I know you do stuff that relates to race a lot. And I know it gets annoying to constantly have the conversation about it, and people always saying, “So you’re a black artist that makes art about blacks.”
Exactly, exactly, that’s the worst thing.
Yeah, just because you choose to put black subjects in your art. The purpose of that is that it should be normal.
Exactly, it shouldn’t have to be pointed out.
The purpose of the art is that it’s not pointed out. So do you ever feel pigeonholed by the subjects you choose?
I don’t mind talking about it or making work about it, because it’s something that needs to be there. Like the Reclining Venuses need to be out in the world. Girl with the Bamboo Earring needed to be out in the world. I make things that I want to see in the world. And people just choose to call it and say it’s about race or it’s about this or about that. Honestly, I’m deeply interested in color and composition and how things come together. If you look at my studio, I just take found objects and then I repurpose them so they can have a meaning, and they look like hopefully interesting objects to look at, but deep down inside, it’s all from the way I look at the world and how colors speak to me. But people want it to be about race even if it’s not. For me, anything I’m working on right now, once it gets outside of the studio, will somehow make its way back to being about race.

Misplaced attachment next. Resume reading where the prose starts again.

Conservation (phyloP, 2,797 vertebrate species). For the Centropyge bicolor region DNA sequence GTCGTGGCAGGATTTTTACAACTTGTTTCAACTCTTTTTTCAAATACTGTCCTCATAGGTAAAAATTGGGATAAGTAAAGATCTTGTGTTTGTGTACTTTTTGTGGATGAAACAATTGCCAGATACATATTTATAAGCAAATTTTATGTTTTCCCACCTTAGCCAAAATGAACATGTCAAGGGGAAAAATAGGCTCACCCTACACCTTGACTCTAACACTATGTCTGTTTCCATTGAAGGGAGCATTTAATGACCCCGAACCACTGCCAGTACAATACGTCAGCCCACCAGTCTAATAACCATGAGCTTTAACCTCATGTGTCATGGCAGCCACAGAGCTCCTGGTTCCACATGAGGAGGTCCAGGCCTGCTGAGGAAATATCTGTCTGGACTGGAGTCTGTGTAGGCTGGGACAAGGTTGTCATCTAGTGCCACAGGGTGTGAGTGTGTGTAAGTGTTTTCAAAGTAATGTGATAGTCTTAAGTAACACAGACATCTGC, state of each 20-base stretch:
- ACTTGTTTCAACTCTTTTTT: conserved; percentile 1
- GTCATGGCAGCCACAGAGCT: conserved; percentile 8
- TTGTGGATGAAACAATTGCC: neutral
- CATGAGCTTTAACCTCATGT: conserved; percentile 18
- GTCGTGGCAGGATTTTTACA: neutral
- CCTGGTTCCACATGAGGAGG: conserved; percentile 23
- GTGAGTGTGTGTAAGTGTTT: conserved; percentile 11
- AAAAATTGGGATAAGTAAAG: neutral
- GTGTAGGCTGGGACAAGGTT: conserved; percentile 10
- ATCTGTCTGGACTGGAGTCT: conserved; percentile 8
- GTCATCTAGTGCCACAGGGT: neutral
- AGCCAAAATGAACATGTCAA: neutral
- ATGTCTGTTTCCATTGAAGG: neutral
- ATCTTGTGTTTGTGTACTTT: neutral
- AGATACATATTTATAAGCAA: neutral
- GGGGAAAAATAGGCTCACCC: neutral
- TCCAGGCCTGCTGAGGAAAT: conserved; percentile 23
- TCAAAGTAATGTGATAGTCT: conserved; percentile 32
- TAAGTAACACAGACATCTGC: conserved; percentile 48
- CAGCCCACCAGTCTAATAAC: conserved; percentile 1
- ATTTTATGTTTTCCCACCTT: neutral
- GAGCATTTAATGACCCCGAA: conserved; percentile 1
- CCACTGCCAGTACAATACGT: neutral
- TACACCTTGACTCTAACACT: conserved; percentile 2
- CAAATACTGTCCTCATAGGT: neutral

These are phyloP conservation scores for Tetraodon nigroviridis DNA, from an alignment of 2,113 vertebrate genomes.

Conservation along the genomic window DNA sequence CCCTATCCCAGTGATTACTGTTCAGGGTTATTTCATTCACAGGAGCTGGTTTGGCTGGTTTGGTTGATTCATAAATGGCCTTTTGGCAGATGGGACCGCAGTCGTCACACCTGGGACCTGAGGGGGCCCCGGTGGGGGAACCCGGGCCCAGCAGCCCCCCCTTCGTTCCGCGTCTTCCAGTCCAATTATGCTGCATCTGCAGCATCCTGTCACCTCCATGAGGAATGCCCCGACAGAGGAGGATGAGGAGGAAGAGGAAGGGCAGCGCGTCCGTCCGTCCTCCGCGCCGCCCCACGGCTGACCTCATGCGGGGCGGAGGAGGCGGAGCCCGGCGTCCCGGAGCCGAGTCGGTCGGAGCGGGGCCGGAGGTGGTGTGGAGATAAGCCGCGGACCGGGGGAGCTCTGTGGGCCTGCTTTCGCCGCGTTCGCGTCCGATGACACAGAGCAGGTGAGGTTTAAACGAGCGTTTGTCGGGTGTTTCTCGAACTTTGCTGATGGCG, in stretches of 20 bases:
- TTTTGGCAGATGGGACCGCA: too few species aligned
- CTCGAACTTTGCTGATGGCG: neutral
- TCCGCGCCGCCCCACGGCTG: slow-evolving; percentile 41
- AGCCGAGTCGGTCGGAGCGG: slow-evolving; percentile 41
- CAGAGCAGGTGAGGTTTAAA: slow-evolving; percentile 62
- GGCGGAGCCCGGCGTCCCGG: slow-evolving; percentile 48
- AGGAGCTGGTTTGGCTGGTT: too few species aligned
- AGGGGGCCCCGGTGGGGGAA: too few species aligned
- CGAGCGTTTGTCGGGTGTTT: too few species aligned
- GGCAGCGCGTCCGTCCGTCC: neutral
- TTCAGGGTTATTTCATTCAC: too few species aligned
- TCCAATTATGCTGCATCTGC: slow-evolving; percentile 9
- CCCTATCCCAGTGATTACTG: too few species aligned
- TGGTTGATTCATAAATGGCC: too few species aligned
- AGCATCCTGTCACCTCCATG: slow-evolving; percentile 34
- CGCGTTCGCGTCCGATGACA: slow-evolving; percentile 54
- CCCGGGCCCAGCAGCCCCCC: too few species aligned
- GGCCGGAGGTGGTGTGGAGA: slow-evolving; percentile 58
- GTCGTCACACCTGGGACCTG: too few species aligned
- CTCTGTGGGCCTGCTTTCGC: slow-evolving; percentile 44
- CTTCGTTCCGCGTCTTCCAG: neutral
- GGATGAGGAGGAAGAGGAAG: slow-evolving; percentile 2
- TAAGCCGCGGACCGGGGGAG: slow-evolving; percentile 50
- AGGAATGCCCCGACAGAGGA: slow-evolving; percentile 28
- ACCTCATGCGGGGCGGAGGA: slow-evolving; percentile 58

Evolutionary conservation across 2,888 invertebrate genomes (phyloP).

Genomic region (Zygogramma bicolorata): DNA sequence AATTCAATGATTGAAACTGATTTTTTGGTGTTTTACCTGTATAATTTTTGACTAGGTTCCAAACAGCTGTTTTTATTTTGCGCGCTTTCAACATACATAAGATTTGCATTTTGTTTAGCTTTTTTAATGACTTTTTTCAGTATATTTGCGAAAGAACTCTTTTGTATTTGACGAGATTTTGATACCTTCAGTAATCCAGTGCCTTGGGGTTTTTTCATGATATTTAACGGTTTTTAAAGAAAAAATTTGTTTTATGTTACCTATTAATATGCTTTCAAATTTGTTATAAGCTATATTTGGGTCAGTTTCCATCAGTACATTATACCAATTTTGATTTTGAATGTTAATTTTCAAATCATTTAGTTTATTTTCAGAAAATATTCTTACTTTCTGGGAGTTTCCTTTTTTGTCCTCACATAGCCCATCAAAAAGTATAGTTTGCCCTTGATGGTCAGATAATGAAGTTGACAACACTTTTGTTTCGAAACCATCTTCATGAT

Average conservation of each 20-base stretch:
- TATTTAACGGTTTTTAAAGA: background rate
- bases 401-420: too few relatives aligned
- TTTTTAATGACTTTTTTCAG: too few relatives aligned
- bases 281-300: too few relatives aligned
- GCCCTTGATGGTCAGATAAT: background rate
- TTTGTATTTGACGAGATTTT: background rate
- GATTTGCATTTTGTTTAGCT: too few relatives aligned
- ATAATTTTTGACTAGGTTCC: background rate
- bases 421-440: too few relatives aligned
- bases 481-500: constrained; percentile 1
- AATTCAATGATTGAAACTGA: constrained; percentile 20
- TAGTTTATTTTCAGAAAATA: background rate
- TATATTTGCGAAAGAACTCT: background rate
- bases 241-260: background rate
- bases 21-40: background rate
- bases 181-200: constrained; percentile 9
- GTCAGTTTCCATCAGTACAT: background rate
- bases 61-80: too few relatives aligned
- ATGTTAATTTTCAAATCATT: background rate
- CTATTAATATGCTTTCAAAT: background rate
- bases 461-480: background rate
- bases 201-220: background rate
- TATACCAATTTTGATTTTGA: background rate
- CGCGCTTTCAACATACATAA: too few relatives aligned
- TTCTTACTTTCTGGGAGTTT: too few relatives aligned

So how do you stay inspired and motivated within that, to keep pushing forward into your creative ideas? Because sometimes the shit that people say about your work can weirdly get in your brain and start focusing you work a certain way and you think: I don’t even care about this, why am I even thinking about this?
It’s funny you say that. After my MoMA show, people said, “How can you make this work if your girlfriend is white?” And it’s like, wow, really? I thought this was 2015! Someone can change their sex and that’s cool, but we can’t have interracial dating? It’s because people don’t know who you are, or who any of us are, and they have this projection of us. They don’t know where my girlfriend came from! We’ve been together for awhile and it’s more of a serious relationship. But do I need to explain that to people? No. Does it seep into your mind because it’s out there, because someone fucking said that? Yeah, you think about it. But it’s not going change my work, it’s never going to change my work. Because at the end of the day, I have a black mother, and I have the rest of the world to remind how black I am every fucking day you know what I mean.